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Category: Cost Efficiency

09 Feb 2017
Fred's Heating and Air - Trusted

Tax Credits Can Keep Money in Your Wallet This Winter

There was a nice little surprise in the “fiscal cliff” deal that Congress reached in January: The energy tax credits for homeowners who buy energy-efficient home comfort systems was restored.

Although credits for geothermal, solar and other upgrades were still in place, the credits for the most typical systems, such as furnaces, air-source heat pumps and air conditioners, had expired at the end of 2011. Now those credits are back in place and even retroactive. So if you’ve been considering an upgrade, there’s no better time to make the purchase that you’ve been putting off.

Here’s a look at the equipment that qualifies for the 25C tax credits and the efficiency criteria:

  • Combustible-fuel furnaces and boilers need to have an annual fuel utilization efficiency of at least 95 percent.
  • Heat pumps must have a minimum seasonal energy efficiency ratio of 15 and a heating seasonal performance factor of at least 8.5.
  • Split-system air conditioners must have a SEER of at least 16.
  • Packaged systems must have a SEER of at least 14.

The cap on the tax credit for heat pumps and air conditioners is $300. Furnaces and boilers with a 95 percent AFUE qualify for a $150 credit. A homeowner who installs an energy-efficient blower motor can receive a $50 credit. The tax credits are capped at $500 for multiple systems.

If you’ve been thinking about replacing one or more of your systems, and you would like more information, contact Fred’s Heating & Air. We can help you find the equipment that meets the tax credit criteria and is suited to your specific needs. We’ve provided HVAC services to homeowners in the Omaha and Council Bluff areas for nearly 25 years. And we’re happy to provide those very same services to you.

09 Feb 2017
Fred's Heating and Air - Technician

Are You Fully Prepared For An Annual Service Visit? Maximize The Experience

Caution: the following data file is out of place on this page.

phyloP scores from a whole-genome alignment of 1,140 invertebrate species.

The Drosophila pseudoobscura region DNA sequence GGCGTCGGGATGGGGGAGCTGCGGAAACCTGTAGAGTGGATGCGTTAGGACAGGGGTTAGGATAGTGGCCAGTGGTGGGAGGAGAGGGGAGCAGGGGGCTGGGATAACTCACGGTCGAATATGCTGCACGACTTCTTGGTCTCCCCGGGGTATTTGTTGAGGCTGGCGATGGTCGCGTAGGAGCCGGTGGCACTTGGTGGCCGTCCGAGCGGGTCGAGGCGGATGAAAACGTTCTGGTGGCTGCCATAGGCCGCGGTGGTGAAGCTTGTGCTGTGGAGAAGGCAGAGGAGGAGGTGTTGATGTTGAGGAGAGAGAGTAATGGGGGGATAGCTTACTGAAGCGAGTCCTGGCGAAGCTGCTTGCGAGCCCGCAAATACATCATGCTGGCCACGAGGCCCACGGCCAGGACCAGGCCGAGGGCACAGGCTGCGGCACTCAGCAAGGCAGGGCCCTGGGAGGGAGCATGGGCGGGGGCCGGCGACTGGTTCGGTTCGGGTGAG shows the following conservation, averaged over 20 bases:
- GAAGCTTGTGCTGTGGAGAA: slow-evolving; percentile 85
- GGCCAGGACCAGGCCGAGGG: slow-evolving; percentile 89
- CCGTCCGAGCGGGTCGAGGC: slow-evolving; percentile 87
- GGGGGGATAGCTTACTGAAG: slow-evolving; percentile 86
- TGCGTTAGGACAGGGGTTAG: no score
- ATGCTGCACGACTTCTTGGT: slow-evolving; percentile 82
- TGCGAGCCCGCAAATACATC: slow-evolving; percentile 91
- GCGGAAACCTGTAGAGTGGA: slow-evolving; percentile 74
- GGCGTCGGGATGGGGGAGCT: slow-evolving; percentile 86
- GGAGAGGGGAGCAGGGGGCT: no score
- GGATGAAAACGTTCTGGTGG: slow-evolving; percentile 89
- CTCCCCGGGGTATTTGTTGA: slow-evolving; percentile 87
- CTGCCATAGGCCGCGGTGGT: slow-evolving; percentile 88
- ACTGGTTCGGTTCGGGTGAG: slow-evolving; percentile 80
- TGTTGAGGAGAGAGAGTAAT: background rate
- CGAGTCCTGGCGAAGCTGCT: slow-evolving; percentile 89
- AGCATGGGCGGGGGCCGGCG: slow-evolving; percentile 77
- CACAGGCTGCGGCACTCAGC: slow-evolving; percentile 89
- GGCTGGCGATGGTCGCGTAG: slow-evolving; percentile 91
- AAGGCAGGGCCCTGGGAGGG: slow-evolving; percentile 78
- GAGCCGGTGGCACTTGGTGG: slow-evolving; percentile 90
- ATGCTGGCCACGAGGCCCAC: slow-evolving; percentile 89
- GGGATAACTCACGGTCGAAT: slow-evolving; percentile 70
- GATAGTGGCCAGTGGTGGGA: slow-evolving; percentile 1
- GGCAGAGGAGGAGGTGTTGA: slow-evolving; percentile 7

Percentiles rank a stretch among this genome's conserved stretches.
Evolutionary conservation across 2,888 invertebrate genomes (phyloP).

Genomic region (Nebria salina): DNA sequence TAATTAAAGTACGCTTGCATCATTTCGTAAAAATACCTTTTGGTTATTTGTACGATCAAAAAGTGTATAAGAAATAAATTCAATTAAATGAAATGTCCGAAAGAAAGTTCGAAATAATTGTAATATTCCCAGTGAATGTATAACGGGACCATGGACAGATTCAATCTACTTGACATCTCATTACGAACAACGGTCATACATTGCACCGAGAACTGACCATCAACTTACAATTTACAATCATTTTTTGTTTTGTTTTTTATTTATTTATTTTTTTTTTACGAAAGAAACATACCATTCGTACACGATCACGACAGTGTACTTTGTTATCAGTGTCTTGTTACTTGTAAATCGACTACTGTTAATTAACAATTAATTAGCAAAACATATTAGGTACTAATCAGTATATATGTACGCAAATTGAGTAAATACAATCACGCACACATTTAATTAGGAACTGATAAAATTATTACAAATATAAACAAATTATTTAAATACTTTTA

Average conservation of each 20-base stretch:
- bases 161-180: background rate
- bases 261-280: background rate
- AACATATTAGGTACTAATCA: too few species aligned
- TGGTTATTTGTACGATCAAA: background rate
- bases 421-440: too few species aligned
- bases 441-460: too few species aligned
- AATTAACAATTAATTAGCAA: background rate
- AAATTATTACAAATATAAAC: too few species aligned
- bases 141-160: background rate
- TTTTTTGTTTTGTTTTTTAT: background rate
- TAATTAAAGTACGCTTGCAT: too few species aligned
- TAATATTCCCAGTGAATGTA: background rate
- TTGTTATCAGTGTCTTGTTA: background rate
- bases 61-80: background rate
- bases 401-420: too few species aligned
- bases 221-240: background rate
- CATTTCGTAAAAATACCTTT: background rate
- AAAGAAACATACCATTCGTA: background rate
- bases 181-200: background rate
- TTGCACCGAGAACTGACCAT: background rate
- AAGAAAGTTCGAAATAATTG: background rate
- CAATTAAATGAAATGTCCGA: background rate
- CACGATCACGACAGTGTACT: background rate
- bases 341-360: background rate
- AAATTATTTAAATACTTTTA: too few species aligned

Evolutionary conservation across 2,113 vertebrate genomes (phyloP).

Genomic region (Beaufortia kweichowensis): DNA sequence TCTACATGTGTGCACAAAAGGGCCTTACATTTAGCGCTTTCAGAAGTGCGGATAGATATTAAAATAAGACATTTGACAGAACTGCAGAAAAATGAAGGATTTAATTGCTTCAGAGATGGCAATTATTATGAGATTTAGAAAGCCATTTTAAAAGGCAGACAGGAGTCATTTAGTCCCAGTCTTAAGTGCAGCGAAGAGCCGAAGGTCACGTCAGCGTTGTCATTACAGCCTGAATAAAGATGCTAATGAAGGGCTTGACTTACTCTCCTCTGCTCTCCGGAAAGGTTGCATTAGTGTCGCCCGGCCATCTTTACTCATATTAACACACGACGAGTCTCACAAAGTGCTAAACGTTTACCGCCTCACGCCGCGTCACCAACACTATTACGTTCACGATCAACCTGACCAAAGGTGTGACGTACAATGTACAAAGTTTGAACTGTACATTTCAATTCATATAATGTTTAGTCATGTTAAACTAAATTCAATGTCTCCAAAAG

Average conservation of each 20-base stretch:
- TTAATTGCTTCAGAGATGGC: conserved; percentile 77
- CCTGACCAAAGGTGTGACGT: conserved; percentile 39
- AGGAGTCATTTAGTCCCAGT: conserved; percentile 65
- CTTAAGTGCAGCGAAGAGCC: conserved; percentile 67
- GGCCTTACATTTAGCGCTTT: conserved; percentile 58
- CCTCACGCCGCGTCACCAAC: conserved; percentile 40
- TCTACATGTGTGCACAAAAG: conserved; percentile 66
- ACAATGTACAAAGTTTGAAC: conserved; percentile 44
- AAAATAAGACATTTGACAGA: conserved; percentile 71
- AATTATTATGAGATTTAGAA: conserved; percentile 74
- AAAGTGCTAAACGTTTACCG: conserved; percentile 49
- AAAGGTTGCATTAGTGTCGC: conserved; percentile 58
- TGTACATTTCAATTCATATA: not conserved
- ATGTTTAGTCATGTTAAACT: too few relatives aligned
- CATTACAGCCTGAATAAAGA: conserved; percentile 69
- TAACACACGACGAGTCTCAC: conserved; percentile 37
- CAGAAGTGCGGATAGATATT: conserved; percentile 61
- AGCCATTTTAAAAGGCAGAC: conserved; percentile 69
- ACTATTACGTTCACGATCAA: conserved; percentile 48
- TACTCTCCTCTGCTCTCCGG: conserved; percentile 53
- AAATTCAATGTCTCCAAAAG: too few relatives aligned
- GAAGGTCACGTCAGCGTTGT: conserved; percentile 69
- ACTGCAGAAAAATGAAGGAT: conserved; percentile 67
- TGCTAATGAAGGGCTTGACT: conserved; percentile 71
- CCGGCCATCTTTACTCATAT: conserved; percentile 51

At Fred’s Heating and Air, we know the importance of arriving at your home prepared to handle any issue affecting your furnace performance. It’s just as important that you be prepared for our arrival, especially if we’re making an annual service visit. We want this visit to be a productive one that will help you understand how your system operates and what you can do to keep it running well for many years.

During your annual service visit, your HVAC tech might find that a minor repair is needed, but this is far from a bad-news bulletin. Think of a minor repair as a good thing, as it often keeps a small problem from becoming a big one. So before we arrive, be sure you’re prepared by:

  • Locating the owner’s manual or operating instructions for your HVAC system
  • Knowing the brand and model numbers of the system
  • Knowing where your thermostat, air conditioner, furnace and circuit breakers are located
  • Making sure that your HVAC equipment is accessible and not blocked by furniture or other objects
  • Writing down any problems your HVAC system is experiencing. The more information we have, the more productive our visit will be.
  • If you are the person who knows the most about the system, try to be the one who’s home when your HVAC tech arrives. This will help to ensure that the exchange of information between homeowner and tech is optimal. Otherwise, make sure an adult is home.
  • Speaking with your landlord if you don’t own the home. The landlord is most likely responsible for any HVAC-system service.
  • Preparing a means of payment, such as cash, check or a debit or credit card

With this kind of preparation, your annual service visit should be a breeze – and even enjoyable. At Fred’s Heating and Air, we encourage you to watch us work and ask questions. An educated consumer is a happy consumer, and we want you to be both.